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Cotton mill boilers. — Dimensions.— Furnaces. — Flanging; boiler power; evaporative power.—To estimate the number of boilers required. --Inspection; cleaning; safety valves ; low water alarms; pipes, feed, and steam connections. —Boiler setting, with illustrations.-Engines.Economizers. — Feed water temperature. -Position of economizer.Chimney draught.—Oil consumption.—Driving.–Mechanical stokers.

THE author is indebted to Mr. W. H. Booth, of the

6 Mechanical World," and formerly of the Manchester Steam Users' Association, for the following remarks upon steam boilers, engines, &c., in connection with which he has had an extensive experience. Acknowledgment is also made to the proprietors of the above journal for the accompanying illustrations.

The boilers used to raise steam for either motive power or other purposes in the cotton trade are so universally of the Lancashire or internally-fired two-flued type, that we shall confine our remarks wholly to that type of boiler.

The making of boilers now ranks equal with, if not superior to the manufacture of steam-engines, and great care and skill are brought to bear upon their construction. The chief centres of the boiler-making trade in the cotton districts are Manchester, Hyde, Dukinfield, Blackburn, Bolton, and Preston. For some years past the standard size of Lancashire boiler has been 27 or 28 feet in length, with a diameter of 7 feet; and such a boiler, if double riveted, would be made from ths iron to stand 75 lbs. pressure, but during the three years ending December, 1883, the use of steam of 100 lbs. has become more common, and steel

has become the material of construction, while at the same time the diameter has been made 7 feet 6 inches, and the thickness of steel plates for 100 lbs. will be half an inch, and the boiler may be worked to 105 lbs. safely.

Furnaces, also, are made of steel, and should not exceed zths in thickness of plate, indeed ths is not an uncommon dimension.

Resistance to collapse is best obtained by means of the flanged seam, and in the writer's opinion it is desirable that the flanges should be turned upon a properly-shaped block by means of wooden mallets, as the flanging-machine is very severe upon plates, though, perhaps, cheaper than hand flanging. Hydraulic pressure is also suitable as a flanging agency, and preferable to a roller flanging machine. Boilers are now almost invariably made with flat ends, which require to be about ith inch thicker than the plates of the shell. These flat ends are attached to the shell by a circumferential flange or angle iron, as shown in Fig. 95, and they are stayed by means of five gusset plates at each end above the furnace tubes, and by two at the front and one at the back end below the tubes. There should be at least à distance of 10 inches between the circle of rivets attaching the tubes to the end plates and the lowest of the rivets attaching the gusset stay angle irons. If longitudinal stay rods are inserted, they should not be drawn tight, but should be slack enough to easily vibrate sideways 4 inches, and should be attached to the end plates by an inside and outside nut and washer. The distance apart of the stay bolts, which are two in number, should not exceed about 14 inches. In fact they should be placed as near together as the centre gusset will allow.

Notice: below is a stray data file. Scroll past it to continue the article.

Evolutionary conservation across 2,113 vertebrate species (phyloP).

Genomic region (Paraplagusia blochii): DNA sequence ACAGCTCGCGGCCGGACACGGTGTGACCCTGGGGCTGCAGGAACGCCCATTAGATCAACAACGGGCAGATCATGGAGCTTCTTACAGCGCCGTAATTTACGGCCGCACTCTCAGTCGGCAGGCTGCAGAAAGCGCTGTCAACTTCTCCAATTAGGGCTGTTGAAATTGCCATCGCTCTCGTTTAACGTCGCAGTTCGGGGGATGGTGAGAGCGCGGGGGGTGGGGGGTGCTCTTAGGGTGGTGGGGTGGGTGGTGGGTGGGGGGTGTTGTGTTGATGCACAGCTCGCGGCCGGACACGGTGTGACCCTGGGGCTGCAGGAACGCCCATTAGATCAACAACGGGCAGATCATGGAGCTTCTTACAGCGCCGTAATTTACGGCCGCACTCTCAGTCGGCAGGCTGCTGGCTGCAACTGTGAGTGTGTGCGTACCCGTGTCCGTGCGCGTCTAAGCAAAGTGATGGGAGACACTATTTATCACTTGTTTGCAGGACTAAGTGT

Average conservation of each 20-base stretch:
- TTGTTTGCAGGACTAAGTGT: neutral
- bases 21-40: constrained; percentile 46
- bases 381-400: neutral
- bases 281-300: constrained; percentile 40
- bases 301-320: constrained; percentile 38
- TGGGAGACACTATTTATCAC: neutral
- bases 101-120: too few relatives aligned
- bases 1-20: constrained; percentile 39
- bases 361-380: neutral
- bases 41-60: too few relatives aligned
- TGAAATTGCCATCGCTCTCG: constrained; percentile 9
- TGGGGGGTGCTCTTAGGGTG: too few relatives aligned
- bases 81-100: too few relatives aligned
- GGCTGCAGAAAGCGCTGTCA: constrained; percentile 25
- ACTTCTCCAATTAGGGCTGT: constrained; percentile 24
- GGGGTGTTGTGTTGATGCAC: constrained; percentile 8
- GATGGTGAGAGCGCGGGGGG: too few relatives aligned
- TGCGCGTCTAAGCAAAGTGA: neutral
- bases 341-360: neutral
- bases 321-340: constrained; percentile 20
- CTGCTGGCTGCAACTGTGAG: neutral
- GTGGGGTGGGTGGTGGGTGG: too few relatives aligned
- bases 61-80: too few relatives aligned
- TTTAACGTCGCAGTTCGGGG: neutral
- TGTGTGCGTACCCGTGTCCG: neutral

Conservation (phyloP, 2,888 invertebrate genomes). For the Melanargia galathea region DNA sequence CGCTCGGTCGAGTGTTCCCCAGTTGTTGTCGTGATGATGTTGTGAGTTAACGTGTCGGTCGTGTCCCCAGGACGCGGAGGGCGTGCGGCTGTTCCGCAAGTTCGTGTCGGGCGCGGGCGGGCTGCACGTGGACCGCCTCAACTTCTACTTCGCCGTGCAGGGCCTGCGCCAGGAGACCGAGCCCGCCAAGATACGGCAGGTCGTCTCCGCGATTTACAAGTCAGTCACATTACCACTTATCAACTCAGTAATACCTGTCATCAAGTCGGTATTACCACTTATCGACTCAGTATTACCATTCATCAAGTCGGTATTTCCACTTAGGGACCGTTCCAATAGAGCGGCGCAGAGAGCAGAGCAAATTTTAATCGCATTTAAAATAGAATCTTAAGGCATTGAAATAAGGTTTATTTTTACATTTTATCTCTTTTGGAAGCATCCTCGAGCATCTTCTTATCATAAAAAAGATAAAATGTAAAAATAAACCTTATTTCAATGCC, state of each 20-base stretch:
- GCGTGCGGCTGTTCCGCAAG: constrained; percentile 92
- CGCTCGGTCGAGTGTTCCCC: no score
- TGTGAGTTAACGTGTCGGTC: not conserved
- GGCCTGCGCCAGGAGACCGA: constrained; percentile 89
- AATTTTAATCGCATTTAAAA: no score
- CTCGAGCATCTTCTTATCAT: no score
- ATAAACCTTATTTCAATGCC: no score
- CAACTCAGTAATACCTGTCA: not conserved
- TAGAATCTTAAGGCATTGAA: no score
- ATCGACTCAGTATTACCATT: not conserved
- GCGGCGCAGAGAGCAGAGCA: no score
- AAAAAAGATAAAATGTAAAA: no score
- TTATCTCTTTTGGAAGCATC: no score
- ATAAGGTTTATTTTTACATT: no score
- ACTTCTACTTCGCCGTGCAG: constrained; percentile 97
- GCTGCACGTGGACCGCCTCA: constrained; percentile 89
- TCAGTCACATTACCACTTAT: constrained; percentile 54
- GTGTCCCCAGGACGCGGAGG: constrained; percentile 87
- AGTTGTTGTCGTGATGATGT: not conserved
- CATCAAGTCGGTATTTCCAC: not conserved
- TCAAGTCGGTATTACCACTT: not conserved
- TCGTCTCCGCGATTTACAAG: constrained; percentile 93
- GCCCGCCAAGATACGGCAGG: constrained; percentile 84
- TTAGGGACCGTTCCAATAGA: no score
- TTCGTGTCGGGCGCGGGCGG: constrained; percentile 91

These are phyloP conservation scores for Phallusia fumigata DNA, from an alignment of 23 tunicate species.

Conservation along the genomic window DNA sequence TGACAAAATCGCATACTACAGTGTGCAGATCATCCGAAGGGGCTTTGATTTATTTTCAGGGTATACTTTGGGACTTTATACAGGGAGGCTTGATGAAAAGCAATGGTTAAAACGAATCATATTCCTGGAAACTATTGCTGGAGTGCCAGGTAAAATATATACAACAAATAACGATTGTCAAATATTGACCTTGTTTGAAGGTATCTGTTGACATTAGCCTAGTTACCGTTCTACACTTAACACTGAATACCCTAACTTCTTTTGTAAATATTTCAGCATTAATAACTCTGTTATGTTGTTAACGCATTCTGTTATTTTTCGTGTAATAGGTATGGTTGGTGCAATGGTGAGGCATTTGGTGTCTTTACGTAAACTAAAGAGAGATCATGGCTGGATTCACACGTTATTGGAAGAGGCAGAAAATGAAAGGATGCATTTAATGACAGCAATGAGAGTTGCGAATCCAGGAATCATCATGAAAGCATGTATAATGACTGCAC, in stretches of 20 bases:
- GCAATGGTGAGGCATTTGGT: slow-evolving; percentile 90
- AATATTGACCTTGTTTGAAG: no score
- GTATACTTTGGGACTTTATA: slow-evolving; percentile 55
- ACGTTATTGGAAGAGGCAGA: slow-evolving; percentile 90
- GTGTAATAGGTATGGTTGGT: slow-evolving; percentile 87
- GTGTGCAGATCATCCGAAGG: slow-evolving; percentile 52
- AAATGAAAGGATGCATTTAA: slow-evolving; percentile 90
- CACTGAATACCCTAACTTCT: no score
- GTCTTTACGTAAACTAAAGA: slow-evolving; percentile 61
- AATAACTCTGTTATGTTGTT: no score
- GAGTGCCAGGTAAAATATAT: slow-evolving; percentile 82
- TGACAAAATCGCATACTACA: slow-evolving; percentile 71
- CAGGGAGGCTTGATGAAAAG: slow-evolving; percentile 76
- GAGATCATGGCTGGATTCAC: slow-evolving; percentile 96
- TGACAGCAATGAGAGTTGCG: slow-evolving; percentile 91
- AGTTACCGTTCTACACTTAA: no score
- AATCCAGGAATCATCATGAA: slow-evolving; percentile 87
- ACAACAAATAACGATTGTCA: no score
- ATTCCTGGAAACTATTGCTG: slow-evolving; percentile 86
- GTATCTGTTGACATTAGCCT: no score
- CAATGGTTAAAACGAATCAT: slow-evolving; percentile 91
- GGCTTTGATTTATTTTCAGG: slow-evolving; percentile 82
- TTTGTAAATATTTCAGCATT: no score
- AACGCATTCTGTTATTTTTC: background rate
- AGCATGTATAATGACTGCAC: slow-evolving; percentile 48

All manhole and mudhole mouthpieces, and the blocks for the attachment of the steam, safety valves, and other branches, should be of wrought iron or steel; cast iron is quite inadmissible above 75 lbs. pressure.

The strengths given as safe to adopt are, of course, on

the assumption that materials and workmanship are of the best.

With a standard 7 feet diameter boiler, there would be two furnaces 2 feet 9 inches diameter. The fire-grates would be 6 feet long, thus giving 33 square feet of grate surface. Such a boiler would be easily worked at fifteen tons per week of coal. It would burn eighteen tons comfortably, and twenty-one tons is a frequent rate of consumption, but it is not advisable to exceed twenty-five tons per week ; though at times of cleaning one of a pair of boilers, the writer has known thirty tons to be the rate of consumption in the boiler at work, but it is not economical to burn at such a rate. Two ordinary standard 7 feet 6 in. Lancashire boilers may be considered fully equal to supplying steam for 500 indicated horse-power in engines burning 24 lbs. of coal per indicated horse-power per hour, the coal consumed per week being under sixteen tons per boiler. With modern engines of good design the consumption of coal per indicated horse-power may be taken at about 21 lbs. per hour. If the boilers evaporate an average of 8 lbs. of water per pound of coal, this is equal to 20 lbs. of water per indicated horse-power per hour, and on this basis may be calculated the boiler power required. Thus, if we know that our mill of 70,000 spindles will require 900 horse-power to drive it, we may say that it will require 900 x 20 = 18,000 lbs. of water per hour. Dividing this by 8 gives 2,250 lbs. of coal, which in a week of fifty-six hours will amount to fully fifty-six tons. Reckoning to work our boilers at fifteen tons each, gives four boilers, to which it is good economy to add a spare boiler, making five in all. * In estimating the number of boilers required, the following formula may be used :—Where I. H. P. equals number of indicated horse-power required, and N equals number

1 I. H. P. of boilers, N = 1 +

This allows for a spare boiler, and easy working.

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